In India, women are most unsafe at home
Women are most unsafe at home. Estimates by the World Health Organization in 2017 show that one in three women has experienced either physical or sexual violence at the hands of an intimate partner. India is among the countries with the highest incidence of intimate partner violence. This should come as no surprise. Not only was India ranked as the most dangerous country for women, but data from the National Crime Records Bureau also show that in 95.5 per cent of the rapes reported in 2015, the victims knew or were related to the perpetrators. Last week, WHO released a framework, titled Respect, to help policymakers counter the scourge of IPV. The framework divides the causes of IPV into four broad categories. Societal factors comprise discriminatory laws and unfriendly institutions; community-based dangers are harmful gender norms, poverty and illiteracy; interpersonal risks include high levels of inequality in relationships; and individual reasons stem from childhood experiences of violence within the family. The common thread linking these categories is the precarious position of women, both within the home and outside it. Therefore, women who are abused at home do not find the confidence to speak up about it outside of the home for fear of being disbelieved, humiliated or abused further. Violence or the threat of it is the weapon used to keep women firmly in their place — which is always under men’s thumb.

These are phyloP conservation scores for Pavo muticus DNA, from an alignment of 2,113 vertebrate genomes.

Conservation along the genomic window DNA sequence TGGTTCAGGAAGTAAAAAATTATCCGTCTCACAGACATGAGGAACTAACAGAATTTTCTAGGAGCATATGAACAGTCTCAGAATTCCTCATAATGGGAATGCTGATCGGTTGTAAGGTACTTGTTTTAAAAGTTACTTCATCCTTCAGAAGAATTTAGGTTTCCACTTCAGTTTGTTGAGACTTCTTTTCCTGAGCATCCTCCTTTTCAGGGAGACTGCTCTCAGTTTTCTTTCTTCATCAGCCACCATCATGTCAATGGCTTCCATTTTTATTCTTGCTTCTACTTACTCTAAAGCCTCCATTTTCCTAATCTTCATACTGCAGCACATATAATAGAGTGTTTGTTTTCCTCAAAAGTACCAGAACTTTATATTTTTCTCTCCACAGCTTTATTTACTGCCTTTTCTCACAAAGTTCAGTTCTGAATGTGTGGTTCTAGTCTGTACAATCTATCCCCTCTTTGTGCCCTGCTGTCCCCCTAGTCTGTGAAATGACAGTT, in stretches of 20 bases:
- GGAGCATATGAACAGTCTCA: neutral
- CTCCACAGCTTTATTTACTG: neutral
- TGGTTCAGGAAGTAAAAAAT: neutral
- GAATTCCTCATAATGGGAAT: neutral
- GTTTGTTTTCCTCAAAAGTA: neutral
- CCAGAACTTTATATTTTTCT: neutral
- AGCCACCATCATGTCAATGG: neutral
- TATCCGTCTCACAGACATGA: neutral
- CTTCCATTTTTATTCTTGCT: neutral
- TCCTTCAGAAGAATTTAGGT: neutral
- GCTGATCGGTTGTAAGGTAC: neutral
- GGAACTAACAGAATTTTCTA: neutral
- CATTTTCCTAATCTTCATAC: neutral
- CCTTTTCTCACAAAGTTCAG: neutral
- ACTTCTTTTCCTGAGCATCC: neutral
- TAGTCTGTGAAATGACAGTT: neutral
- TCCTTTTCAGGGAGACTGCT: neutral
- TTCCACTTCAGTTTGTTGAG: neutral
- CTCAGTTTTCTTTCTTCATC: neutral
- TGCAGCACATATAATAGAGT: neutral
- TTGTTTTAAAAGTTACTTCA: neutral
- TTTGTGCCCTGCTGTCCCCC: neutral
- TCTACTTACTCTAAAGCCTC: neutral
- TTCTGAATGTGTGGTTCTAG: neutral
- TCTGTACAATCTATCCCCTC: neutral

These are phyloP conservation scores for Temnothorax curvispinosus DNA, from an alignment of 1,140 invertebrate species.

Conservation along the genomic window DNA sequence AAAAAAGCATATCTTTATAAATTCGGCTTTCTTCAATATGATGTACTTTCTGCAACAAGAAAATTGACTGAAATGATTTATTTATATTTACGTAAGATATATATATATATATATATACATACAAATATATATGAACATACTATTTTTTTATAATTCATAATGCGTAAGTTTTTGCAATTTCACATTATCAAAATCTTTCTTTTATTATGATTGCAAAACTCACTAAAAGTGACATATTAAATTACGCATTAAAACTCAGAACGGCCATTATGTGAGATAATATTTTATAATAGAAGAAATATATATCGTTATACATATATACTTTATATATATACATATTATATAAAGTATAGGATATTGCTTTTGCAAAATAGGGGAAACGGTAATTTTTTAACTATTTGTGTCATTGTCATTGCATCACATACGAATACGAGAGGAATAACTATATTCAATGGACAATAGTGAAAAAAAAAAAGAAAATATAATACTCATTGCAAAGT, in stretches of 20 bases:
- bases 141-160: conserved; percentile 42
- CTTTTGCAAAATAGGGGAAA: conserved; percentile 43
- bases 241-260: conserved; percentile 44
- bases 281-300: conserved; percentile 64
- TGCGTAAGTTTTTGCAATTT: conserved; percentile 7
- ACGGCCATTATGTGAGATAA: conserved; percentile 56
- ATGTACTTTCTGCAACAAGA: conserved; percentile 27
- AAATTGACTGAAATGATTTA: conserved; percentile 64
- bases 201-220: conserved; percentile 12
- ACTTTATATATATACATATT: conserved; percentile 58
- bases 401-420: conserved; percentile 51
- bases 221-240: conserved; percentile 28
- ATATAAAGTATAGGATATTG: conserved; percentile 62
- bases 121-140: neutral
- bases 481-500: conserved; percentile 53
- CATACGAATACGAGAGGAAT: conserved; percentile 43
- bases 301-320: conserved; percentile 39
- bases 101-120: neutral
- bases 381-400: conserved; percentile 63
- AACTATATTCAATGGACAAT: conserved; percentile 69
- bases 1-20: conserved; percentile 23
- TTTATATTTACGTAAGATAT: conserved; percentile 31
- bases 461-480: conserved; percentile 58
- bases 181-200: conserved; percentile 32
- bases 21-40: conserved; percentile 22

The situation is more worrying in India where habitual male violence within the family, especially between married couples, is either normalized or firmly ignored by a patriarchal society, and governments and law enforcement agencies that are a product of this culture. What else explains the staunch and steady refusal of consecutive dispensations to criminalize marital rape? One of the several spurious arguments that has been forwarded to rationalize marital rape is that the State cannot interfere in the ‘private sphere’ of marriage. This concept sees the married couple and not the individuals in it as the basic unit of privacy. But this conception has been swept away with the Supreme Court judgment guaranteeing to every Indian citizen the right to privacy, clearly stating that “each human being [is] to be left alone in a core which is inviolable”. This opens a window to criminalize marital rape. But laws alone can achieve little — the ones against domestic violence are proof of this. What needs to change is the mindset that sees the female body as a property of the father, brother, lover, husband or son, who can batter, rape, expel or even kill her, to teach the woman a lesson for perceived intransigences or simply because they can.